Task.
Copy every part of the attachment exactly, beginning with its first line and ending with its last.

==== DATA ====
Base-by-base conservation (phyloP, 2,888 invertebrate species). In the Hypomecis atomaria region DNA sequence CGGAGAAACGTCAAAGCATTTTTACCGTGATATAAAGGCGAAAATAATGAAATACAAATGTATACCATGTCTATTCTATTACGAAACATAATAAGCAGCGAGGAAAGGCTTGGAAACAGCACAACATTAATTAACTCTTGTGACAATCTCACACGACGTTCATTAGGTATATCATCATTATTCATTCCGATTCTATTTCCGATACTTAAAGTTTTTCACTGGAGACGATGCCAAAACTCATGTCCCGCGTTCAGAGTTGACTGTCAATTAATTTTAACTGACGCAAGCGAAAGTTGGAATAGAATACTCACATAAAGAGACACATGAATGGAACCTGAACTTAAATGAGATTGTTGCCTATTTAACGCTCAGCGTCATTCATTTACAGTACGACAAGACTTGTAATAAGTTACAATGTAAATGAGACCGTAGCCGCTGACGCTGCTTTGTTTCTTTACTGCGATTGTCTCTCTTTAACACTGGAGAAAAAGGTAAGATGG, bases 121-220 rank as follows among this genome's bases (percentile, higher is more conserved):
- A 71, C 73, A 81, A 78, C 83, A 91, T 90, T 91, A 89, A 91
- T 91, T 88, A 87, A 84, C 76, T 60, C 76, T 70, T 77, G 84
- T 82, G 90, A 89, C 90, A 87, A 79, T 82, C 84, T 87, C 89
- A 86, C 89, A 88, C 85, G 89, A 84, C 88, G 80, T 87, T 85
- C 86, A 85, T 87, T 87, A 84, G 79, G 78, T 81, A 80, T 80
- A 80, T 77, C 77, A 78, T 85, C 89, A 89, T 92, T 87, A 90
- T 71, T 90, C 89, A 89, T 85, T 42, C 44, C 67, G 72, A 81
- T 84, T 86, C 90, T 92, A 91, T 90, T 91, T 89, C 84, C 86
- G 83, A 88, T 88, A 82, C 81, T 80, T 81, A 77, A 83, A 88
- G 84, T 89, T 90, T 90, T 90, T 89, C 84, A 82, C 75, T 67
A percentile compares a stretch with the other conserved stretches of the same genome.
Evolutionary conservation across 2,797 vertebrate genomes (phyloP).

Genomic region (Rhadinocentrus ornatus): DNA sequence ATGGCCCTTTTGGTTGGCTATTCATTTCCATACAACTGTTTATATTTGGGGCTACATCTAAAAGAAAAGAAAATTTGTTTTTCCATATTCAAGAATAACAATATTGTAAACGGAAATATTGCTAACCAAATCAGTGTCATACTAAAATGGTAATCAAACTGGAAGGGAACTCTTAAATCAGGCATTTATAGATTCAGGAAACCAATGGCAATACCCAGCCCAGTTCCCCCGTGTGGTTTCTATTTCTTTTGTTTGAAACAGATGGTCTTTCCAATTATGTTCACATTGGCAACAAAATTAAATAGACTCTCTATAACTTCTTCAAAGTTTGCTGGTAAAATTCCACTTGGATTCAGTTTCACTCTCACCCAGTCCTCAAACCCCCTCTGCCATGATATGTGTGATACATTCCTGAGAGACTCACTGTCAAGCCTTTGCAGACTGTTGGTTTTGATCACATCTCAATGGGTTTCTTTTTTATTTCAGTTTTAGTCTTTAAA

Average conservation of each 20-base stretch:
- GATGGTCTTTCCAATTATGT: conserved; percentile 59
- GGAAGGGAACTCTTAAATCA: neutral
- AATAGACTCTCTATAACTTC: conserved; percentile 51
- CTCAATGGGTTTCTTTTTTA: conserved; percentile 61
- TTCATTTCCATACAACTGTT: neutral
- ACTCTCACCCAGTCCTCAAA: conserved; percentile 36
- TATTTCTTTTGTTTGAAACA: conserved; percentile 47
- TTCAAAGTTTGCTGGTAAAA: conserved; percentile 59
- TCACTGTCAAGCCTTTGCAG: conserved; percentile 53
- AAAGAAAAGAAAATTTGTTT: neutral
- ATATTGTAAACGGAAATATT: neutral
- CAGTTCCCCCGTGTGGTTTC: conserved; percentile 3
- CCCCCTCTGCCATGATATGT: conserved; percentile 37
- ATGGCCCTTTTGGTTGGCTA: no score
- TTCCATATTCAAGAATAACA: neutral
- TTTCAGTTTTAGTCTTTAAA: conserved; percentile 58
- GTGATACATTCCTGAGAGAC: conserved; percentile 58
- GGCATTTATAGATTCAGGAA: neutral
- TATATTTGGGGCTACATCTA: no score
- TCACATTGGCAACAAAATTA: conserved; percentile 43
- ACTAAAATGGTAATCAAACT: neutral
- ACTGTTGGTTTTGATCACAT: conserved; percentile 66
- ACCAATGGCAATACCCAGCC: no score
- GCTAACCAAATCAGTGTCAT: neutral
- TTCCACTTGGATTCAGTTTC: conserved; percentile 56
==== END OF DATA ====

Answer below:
Base-by-base conservation (phyloP, 2,888 invertebrate species). In the Hypomecis atomaria region DNA sequence CGGAGAAACGTCAAAGCATTTTTACCGTGATATAAAGGCGAAAATAATGAAATACAAATGTATACCATGTCTATTCTATTACGAAACATAATAAGCAGCGAGGAAAGGCTTGGAAACAGCACAACATTAATTAACTCTTGTGACAATCTCACACGACGTTCATTAGGTATATCATCATTATTCATTCCGATTCTATTTCCGATACTTAAAGTTTTTCACTGGAGACGATGCCAAAACTCATGTCCCGCGTTCAGAGTTGACTGTCAATTAATTTTAACTGACGCAAGCGAAAGTTGGAATAGAATACTCACATAAAGAGACACATGAATGGAACCTGAACTTAAATGAGATTGTTGCCTATTTAACGCTCAGCGTCATTCATTTACAGTACGACAAGACTTGTAATAAGTTACAATGTAAATGAGACCGTAGCCGCTGACGCTGCTTTGTTTCTTTACTGCGATTGTCTCTCTTTAACACTGGAGAAAAAGGTAAGATGG, bases 121-220 rank as follows among this genome's bases (percentile, higher is more conserved):
- A 71, C 73, A 81, A 78, C 83, A 91, T 90, T 91, A 89, A 91
- T 91, T 88, A 87, A 84, C 76, T 60, C 76, T 70, T 77, G 84
- T 82, G 90, A 89, C 90, A 87, A 79, T 82, C 84, T 87, C 89
- A 86, C 89, A 88, C 85, G 89, A 84, C 88, G 80, T 87, T 85
- C 86, A 85, T 87, T 87, A 84, G 79, G 78, T 81, A 80, T 80
- A 80, T 77, C 77, A 78, T 85, C 89, A 89, T 92, T 87, A 90
- T 71, T 90, C 89, A 89, T 85, T 42, C 44, C 67, G 72, A 81
- T 84, T 86, C 90, T 92, A 91, T 90, T 91, T 89, C 84, C 86
- G 83, A 88, T 88, A 82, C 81, T 80, T 81, A 77, A 83, A 88
- G 84, T 89, T 90, T 90, T 90, T 89, C 84, A 82, C 75, T 67
A percentile compares a stretch with the other conserved stretches of the same genome.
Evolutionary conservation across 2,797 vertebrate genomes (phyloP).

Genomic region (Rhadinocentrus ornatus): DNA sequence ATGGCCCTTTTGGTTGGCTATTCATTTCCATACAACTGTTTATATTTGGGGCTACATCTAAAAGAAAAGAAAATTTGTTTTTCCATATTCAAGAATAACAATATTGTAAACGGAAATATTGCTAACCAAATCAGTGTCATACTAAAATGGTAATCAAACTGGAAGGGAACTCTTAAATCAGGCATTTATAGATTCAGGAAACCAATGGCAATACCCAGCCCAGTTCCCCCGTGTGGTTTCTATTTCTTTTGTTTGAAACAGATGGTCTTTCCAATTATGTTCACATTGGCAACAAAATTAAATAGACTCTCTATAACTTCTTCAAAGTTTGCTGGTAAAATTCCACTTGGATTCAGTTTCACTCTCACCCAGTCCTCAAACCCCCTCTGCCATGATATGTGTGATACATTCCTGAGAGACTCACTGTCAAGCCTTTGCAGACTGTTGGTTTTGATCACATCTCAATGGGTTTCTTTTTTATTTCAGTTTTAGTCTTTAAA

Average conservation of each 20-base stretch:
- GATGGTCTTTCCAATTATGT: conserved; percentile 59
- GGAAGGGAACTCTTAAATCA: neutral
- AATAGACTCTCTATAACTTC: conserved; percentile 51
- CTCAATGGGTTTCTTTTTTA: conserved; percentile 61
- TTCATTTCCATACAACTGTT: neutral
- ACTCTCACCCAGTCCTCAAA: conserved; percentile 36
- TATTTCTTTTGTTTGAAACA: conserved; percentile 47
- TTCAAAGTTTGCTGGTAAAA: conserved; percentile 59
- TCACTGTCAAGCCTTTGCAG: conserved; percentile 53
- AAAGAAAAGAAAATTTGTTT: neutral
- ATATTGTAAACGGAAATATT: neutral
- CAGTTCCCCCGTGTGGTTTC: conserved; percentile 3
- CCCCCTCTGCCATGATATGT: conserved; percentile 37
- ATGGCCCTTTTGGTTGGCTA: no score
- TTCCATATTCAAGAATAACA: neutral
- TTTCAGTTTTAGTCTTTAAA: conserved; percentile 58
- GTGATACATTCCTGAGAGAC: conserved; percentile 58
- GGCATTTATAGATTCAGGAA: neutral
- TATATTTGGGGCTACATCTA: no score
- TCACATTGGCAACAAAATTA: conserved; percentile 43
- ACTAAAATGGTAATCAAACT: neutral
- ACTGTTGGTTTTGATCACAT: conserved; percentile 66
- ACCAATGGCAATACCCAGCC: no score
- GCTAACCAAATCAGTGTCAT: neutral
- TTCCACTTGGATTCAGTTTC: conserved; percentile 56